The structure and paper work that IT create serves also another purpose ( CYA ) and sometimes this becomes more important than delivering something useful.

The last point I want to make before trying to answer your questions is that, as you've stated somewhere, is that people outside IT tend to do a decent job when working in a crises mode approach. As IT needs a lot more planning to do things right, the results tend to be less stellar.

> What type of format do you think would work well for that type of meeting? A heavily structured agenda? Or a "come and discuss what is on your mind"?
I think that many users are unable to imagine what the software will look like until they actually use it. When they use it. When they use it, they are able to tell you what's wrong with it. I've seen that even a paper or PowerPoint presentation of the interface does not help the user to decide if the software will work for him/her. She/he has to use it , punch the button and stuff like that.

A heavily structured agenda is useful ... for the IT person that is. The normal person will try to avoid and/or escape this kind of situation (à la Prison Break). Unless the users are highly disciplined, it is likely not to provide useful results.

A "come and discuss what's on your mind" thing won't work either most of the time. The person will either have too much on his mind or too little.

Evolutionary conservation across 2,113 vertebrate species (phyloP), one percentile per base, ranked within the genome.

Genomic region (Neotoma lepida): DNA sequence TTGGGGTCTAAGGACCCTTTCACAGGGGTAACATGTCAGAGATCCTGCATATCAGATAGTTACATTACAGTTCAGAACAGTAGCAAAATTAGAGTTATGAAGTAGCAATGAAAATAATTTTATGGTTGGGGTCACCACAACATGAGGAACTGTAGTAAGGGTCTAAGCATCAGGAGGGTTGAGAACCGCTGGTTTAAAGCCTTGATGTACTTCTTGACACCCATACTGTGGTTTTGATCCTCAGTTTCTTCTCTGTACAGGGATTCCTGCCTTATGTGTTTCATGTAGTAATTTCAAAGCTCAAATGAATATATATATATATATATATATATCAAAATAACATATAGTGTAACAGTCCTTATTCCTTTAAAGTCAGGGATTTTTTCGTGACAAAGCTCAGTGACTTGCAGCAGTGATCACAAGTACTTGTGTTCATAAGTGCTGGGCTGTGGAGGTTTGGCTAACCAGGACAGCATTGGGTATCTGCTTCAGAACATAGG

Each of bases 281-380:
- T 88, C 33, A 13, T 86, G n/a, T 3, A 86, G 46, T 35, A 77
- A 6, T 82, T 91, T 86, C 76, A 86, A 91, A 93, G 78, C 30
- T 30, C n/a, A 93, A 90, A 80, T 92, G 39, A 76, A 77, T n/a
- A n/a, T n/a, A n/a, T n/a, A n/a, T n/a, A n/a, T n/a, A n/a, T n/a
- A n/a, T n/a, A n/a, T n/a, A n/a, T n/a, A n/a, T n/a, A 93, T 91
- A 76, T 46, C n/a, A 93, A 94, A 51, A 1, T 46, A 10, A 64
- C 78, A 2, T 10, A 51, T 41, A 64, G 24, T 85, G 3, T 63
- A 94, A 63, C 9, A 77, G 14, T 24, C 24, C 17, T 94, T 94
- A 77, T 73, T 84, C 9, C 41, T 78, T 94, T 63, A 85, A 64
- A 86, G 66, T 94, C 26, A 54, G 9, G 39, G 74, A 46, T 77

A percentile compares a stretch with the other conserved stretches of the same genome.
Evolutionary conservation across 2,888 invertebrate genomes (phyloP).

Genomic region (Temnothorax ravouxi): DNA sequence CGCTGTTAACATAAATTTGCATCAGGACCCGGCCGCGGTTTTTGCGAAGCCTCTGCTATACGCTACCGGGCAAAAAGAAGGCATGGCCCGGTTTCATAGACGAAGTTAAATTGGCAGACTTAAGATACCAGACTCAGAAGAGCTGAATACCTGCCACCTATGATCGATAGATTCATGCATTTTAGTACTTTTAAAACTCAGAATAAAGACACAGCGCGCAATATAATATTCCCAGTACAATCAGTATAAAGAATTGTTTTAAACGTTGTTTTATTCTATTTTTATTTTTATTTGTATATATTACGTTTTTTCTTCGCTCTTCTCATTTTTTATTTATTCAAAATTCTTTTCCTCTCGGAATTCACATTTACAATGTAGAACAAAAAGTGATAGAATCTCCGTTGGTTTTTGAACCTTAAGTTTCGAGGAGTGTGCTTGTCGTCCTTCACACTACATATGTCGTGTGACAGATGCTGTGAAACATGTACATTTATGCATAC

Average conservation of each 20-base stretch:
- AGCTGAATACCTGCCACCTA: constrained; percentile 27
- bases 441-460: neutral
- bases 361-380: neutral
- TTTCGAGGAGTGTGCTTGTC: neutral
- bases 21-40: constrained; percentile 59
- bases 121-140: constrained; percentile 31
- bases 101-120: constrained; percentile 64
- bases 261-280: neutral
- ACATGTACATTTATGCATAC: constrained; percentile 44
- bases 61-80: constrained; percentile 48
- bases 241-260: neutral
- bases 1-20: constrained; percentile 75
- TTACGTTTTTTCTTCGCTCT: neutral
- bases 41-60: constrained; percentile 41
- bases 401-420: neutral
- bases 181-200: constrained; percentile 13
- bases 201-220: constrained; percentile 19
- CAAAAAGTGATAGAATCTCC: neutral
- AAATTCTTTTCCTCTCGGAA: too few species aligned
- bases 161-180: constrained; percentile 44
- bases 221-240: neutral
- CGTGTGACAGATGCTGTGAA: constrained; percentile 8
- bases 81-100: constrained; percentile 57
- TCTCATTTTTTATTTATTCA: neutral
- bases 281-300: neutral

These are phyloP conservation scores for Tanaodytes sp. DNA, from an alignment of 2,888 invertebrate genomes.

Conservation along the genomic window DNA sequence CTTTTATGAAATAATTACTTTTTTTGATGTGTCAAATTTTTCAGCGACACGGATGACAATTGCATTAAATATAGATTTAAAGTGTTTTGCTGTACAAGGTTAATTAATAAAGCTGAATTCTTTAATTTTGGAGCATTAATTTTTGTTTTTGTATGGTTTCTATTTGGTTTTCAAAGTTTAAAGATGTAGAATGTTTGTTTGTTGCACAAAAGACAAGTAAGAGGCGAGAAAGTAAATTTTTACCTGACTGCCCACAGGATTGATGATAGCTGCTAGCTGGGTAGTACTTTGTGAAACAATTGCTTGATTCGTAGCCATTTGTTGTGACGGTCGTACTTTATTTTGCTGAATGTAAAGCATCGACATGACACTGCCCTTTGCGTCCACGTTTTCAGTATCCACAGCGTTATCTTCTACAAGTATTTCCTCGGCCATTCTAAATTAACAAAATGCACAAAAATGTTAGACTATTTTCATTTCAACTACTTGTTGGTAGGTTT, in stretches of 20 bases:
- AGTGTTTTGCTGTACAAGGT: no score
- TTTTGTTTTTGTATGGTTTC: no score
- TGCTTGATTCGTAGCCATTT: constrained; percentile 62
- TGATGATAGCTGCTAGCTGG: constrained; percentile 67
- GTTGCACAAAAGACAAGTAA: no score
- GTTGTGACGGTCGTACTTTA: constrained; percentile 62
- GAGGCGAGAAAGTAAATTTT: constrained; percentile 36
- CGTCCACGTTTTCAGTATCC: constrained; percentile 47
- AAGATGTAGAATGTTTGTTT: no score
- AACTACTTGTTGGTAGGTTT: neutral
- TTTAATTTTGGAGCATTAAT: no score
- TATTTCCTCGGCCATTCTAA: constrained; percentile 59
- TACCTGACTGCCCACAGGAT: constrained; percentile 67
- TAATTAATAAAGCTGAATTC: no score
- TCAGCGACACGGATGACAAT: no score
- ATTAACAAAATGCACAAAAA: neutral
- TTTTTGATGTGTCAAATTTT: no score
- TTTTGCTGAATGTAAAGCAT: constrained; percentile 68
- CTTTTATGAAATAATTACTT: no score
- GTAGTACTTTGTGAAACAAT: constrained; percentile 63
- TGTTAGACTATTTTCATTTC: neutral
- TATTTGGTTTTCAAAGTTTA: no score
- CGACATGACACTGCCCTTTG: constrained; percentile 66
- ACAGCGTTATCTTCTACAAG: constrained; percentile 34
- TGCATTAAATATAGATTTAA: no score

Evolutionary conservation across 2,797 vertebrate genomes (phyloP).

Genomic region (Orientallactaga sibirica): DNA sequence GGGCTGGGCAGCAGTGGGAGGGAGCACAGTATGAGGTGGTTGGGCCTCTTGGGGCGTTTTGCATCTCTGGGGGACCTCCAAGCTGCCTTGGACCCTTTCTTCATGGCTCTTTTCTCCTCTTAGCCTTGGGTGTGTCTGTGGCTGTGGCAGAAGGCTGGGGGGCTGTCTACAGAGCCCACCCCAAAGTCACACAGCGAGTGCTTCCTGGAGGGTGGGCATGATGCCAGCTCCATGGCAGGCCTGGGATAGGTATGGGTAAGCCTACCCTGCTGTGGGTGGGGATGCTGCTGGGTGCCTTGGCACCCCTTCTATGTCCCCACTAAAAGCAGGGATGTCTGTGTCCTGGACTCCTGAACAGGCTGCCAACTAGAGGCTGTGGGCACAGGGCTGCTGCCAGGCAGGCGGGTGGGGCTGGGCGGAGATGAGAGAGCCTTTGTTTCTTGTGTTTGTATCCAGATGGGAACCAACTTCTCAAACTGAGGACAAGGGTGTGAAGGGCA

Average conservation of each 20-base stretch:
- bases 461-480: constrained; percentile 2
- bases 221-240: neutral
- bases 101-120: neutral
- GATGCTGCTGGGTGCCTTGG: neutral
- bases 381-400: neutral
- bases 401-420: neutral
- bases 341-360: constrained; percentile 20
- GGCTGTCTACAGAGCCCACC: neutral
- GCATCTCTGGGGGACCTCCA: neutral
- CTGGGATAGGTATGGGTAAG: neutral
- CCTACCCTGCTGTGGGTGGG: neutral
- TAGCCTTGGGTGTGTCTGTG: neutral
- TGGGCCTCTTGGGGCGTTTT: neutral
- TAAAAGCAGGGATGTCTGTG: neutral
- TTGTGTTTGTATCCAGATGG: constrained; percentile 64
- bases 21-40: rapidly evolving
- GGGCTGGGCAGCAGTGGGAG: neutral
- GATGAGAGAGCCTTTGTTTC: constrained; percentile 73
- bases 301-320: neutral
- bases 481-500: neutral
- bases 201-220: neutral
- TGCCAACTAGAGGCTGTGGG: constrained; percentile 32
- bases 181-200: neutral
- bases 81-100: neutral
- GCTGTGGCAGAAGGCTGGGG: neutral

I think that what works best it precisely what programmers tend to avoid. The programmer's nightmare of constant user input. By that I mean that, after a first analysis, IT proposes a product that must be tested by its future users. The users will then complain about silly and important stuff in no particular order of course. You then modify the program according to their feedback and present the product again. Sure enough, the users will complain again and again. After a few iterations the product will be good enough even if the user is still complaining (they like to whine anyway :-) but the budget or time limit is over.

I don't know to what extend IT, in order to produce anything useful, must be able to interrupt the daily routine of it future users: when IT is done with something and needs the user feedback it needs it now, not in the next meeting. Of course, if you go straight to the user desk and ask him/her to test the new feature (just 15 minutes, please!), the user will tell you that it has no time right now (silly me!). However, you really need that person input now (otherwise your work is stuck). Here management has something to say. They must facilitate this iterative process.

Do you know any company that works like that? Not me.
Do you know any company that doesn't produce many failed IT projects? Not me.

Paul Cox replied on Wed, 2008/07/23 - 10:04am

What about in distributed development environments.  Is video chat or Telepresence, as Cisco calls it, an anwser?  There is a YouTube video of the Cisco product here.